Social networks and project collaboration

Jacques Yves Cousteau’s documentaries would have done well in the social media age, especially if the social media age moved away from profit and money. Imagine that social media companies such as Facebook and twitter were Not For Profit Organisations and imagine that instead of having advertisers they had sponsors. The quality of content and discussion would increase and the time wasting element that so many people worry about would be gone.

Alexandra Cousteau, grand daughter of Jacques Yves Cousteau is on twitter and she shares articles related to conservation and related topics. Not for profit organisations such as MSF and UN organisations such as the United Nations Development program all share content and articles that provide their followers with valuable resources for bringing conversations forward.

Social networks should be seen as anything but a waste of time. Their purpose would be to find clients, to find collaborators and to find mentors. In having these three resources finding new projects, employment and collaboration opportunities would increase. We would eliminate viral videos, tabloid content and keep high value, high return on investment prospects. Rather than PR and marketing specialists flooding our timelines with emotional but useless content we would have high value content worth responding too.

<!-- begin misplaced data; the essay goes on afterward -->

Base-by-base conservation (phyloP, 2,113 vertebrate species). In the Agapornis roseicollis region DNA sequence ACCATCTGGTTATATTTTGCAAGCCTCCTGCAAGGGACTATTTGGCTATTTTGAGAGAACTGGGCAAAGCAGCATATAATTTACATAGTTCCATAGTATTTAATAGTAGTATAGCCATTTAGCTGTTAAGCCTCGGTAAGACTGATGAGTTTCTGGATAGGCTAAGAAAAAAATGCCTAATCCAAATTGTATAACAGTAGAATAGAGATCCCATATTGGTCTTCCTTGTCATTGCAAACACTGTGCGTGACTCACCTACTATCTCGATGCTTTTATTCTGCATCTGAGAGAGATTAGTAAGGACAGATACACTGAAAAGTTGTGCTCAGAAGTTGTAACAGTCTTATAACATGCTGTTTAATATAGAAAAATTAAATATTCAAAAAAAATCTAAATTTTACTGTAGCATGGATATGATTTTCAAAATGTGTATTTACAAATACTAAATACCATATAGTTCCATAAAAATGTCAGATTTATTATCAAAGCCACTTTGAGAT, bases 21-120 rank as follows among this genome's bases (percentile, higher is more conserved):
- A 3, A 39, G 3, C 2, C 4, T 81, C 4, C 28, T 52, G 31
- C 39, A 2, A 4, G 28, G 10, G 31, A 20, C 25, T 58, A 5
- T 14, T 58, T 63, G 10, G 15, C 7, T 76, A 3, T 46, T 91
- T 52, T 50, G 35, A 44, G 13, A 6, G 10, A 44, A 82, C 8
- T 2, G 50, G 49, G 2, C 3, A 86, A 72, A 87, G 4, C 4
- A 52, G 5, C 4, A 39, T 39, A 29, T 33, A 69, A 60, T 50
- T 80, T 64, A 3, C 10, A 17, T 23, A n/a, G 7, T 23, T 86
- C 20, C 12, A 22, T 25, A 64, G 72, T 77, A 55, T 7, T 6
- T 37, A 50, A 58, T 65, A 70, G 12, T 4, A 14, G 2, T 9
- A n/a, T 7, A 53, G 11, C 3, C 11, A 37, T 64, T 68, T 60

The aim would be to demonstrate our strengths in a high brow environment where conversations are possible and encouraged. From the time I was ten years old I have lived in the international community, between school, where I worked, university and more. As a result friends are distributed around the world rather than driving distance. Imagine that this network stopped seeing social networks as tabloid as commercial and a waste of time and instead saw them as useful work tools.

For me this is nothing new. When I was in London when twitter was in it’s infancy and when facebook too was in it’s infancy I saw both social networks as networking tools. I met hundreds of people via both networks and I continue to do this today but at a less efficient pace than I would like.

The aim would be that for every four or five days of social media use I would get two or three in person meetings with people to discuss projects and collaborations. I would also like to be inspired and encouraged to work on specific projects.

The Game Ingress by Niantic labs is a perfect example of what I would like to see within a professional context. Through the game Ingress I have met people in Paris, Fribourg, Lausanne and Geneva to mention just a few. If I go to Paris on the 22nd I can meet agents. If I follow mission days or First Saturdays then I can meet people in a number of cities. I mention this because although ingress is not a professional network it is still a project network. It requires geographically based teams to collaborate to achieve goals. If we could distribute that kind of network for documentary production and collaboration then employability and familiarity would both benefit.

It’s a shame that with all of the communication tools we have today we see social networks such as facebook and twitter as PR and marketing tools rather than collaboration and relationship tools. I have web designers, musicians, camera operators, writers, journalists, photographers, fundraisers, financial analysts and digital analysts as friends on Facebook and yet it is hard to see what people are working on. Imagine social networks that are optimised to benefit from your existing network.


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